So let’s go back to the 1950s and look back at the history of one of the most iconic logos ever to grace the hood of a car, the Porsche Crest. Not all of us have a collection of old 911s in the garage, but this does not stop us from admiring the creations of the famous German brand.
It all started when Ferry Porsche and Ottomar Domnick, a doctor from Stuttgart and Porsche’s first client, approached the German Art Academy with a proposal to hold a logo design competition with a prize fund of DM 1,000. Soon the projects were presented, but the customers did not like anything, so the winner was not announced.
It was only after a meeting between Porsche representatives and American businessman Max Hoffman that the corporate design finally came to life. Hoffman imported European cars and had great influence in the automotive world, thanks in large part to his world-famous New York showroom, which exhibited the cars of the future. After he brought the first Porsche 356 to the States and it won the Watkins Glen Competition (Most Interesting Car), Hoffman decided to work more closely with the fledgling German automaker.
At dinner, Ferry Porsche insisted on a branded emblem that would symbolize the quality and unique design of his cars. This led to him sketching the logo on a napkin, which would eventually become the famous coat of arms. Details were finalized by Porsche designer Franz Xavier Reimshpiss, who presented the final version. In the middle of the coat of arms of the city of Stuttgart, a rearing horse framed by a golden shield is depicted. At the top is the name of the city, and on the sides are its colors (red and black) and deer antlers, borrowed from the coat of arms of Württemberg-Hohenzollern. In the upper part is the name of the company, as if uniting all of the above.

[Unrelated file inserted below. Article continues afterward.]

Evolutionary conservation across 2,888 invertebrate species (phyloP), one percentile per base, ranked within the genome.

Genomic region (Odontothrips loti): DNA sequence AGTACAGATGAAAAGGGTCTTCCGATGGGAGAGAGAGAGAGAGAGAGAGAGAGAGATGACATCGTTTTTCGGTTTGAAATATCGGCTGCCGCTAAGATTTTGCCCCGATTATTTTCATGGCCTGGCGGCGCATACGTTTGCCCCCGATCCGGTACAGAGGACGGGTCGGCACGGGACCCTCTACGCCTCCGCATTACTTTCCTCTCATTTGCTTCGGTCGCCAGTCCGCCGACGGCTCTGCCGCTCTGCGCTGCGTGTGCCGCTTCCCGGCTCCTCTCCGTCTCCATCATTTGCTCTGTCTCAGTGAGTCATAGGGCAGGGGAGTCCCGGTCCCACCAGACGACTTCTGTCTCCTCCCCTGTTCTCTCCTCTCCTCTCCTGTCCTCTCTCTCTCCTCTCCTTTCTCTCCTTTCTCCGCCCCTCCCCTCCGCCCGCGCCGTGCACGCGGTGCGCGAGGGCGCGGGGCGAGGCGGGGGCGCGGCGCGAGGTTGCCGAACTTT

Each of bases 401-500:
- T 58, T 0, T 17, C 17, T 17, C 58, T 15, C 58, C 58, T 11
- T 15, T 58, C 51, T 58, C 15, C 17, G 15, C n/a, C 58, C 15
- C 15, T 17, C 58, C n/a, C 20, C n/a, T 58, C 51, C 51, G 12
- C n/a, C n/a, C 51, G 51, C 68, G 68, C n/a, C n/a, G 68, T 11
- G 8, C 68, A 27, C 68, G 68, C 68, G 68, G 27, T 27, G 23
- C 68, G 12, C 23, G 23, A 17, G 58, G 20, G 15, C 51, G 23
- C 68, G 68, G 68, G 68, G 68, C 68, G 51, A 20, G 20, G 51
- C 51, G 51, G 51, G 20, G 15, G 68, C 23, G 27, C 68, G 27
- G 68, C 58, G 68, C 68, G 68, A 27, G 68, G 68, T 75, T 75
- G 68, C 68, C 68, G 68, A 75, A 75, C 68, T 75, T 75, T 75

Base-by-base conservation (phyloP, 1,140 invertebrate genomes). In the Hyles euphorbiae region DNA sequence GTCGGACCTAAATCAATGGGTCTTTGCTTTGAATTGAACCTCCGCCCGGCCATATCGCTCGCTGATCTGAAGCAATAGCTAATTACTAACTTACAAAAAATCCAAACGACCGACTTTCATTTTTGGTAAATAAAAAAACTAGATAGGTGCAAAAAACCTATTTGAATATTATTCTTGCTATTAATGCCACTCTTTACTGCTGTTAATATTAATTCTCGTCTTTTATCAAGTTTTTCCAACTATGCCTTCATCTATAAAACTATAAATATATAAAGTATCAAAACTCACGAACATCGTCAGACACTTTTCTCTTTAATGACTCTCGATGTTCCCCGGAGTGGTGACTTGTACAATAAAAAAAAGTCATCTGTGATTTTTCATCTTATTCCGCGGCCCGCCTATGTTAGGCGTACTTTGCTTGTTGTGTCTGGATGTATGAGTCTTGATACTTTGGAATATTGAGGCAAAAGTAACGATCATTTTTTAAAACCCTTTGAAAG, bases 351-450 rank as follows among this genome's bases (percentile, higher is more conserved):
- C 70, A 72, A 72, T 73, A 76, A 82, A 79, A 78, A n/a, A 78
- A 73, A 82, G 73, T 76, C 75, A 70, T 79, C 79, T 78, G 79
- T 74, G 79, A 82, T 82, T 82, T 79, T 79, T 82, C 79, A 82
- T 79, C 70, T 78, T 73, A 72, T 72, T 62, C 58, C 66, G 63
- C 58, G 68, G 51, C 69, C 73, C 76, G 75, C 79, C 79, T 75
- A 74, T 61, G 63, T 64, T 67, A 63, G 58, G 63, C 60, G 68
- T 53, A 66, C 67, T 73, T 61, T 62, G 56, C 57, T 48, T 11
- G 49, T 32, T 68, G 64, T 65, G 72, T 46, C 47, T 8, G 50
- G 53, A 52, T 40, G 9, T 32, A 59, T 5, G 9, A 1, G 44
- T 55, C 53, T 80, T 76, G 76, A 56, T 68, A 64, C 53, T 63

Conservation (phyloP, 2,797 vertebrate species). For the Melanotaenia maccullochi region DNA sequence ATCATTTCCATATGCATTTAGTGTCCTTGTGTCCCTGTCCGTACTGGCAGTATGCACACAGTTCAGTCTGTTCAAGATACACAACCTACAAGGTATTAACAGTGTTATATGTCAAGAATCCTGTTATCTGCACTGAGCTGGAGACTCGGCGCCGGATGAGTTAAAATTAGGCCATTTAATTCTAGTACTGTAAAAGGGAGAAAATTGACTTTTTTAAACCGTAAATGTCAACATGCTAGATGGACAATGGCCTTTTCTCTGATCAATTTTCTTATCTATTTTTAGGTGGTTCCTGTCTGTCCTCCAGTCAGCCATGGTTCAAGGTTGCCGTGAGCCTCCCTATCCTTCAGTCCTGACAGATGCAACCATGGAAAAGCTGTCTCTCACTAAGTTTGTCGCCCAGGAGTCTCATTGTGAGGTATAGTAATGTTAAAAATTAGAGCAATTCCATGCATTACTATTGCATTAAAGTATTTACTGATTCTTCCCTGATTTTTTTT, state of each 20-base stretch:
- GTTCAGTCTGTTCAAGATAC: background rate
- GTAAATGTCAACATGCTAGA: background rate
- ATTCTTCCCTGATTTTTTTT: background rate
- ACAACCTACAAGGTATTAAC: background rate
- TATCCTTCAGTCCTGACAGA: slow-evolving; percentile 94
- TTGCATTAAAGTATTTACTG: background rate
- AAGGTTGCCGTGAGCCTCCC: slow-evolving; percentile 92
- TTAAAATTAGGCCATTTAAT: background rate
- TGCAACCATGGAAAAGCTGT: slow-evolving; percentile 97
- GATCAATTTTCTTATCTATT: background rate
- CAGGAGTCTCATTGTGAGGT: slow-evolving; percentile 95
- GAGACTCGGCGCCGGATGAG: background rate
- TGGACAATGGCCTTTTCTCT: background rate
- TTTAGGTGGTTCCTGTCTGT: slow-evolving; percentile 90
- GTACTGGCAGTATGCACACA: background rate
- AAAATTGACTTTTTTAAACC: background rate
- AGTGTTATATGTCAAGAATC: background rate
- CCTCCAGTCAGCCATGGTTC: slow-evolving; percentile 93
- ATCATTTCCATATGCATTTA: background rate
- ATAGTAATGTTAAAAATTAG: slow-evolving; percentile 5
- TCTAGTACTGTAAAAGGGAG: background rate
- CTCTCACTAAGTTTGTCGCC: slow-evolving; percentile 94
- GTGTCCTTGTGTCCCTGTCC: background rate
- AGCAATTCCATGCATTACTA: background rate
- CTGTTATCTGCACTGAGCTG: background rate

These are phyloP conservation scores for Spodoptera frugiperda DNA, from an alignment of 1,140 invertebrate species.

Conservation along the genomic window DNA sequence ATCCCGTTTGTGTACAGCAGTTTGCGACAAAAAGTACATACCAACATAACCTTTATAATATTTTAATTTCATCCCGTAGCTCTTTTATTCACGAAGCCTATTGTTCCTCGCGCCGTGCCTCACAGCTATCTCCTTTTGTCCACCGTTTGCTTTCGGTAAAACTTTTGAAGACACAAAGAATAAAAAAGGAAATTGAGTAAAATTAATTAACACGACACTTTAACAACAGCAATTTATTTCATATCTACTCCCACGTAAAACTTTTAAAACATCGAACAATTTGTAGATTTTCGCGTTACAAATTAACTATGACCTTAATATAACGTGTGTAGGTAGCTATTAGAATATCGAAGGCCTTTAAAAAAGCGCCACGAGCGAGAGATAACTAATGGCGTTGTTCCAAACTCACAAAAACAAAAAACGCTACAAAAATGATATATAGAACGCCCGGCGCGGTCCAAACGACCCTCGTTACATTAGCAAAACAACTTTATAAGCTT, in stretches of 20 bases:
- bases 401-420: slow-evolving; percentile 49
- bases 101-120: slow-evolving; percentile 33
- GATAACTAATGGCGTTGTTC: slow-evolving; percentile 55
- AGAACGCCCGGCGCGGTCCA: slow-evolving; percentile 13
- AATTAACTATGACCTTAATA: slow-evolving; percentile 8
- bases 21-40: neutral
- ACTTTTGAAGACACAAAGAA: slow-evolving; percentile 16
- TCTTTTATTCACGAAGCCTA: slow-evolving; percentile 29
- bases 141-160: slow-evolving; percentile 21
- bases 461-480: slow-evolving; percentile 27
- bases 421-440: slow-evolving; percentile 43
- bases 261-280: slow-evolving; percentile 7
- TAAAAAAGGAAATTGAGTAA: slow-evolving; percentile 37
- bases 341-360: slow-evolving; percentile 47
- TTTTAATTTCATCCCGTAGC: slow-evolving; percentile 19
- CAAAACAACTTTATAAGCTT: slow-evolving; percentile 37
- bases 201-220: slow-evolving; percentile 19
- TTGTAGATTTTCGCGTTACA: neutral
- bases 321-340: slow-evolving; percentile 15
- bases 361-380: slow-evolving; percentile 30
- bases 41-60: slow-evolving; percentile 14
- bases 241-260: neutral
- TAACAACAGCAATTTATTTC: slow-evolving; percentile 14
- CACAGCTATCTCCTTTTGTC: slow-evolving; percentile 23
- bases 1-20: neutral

The logo first appeared in 1952 on the steering wheel of the 356, and then began to be attached to the body – in 1954, and wheel covers – in 1959. Since its inception, it has changed five times, mostly minor adjustments to the coloring and some additional details, essentially remaining the same.
Today, the company produces its classic nameplates by hand, using the same methods and tools as the designers who created them seventy years ago. Only now the logo is applied not only to cars, but also to coffee cups, T-shirts, watches and even suitcases. It is an enduring symbol of the company’s heritage and design excellence and is instantly recognizable around the world.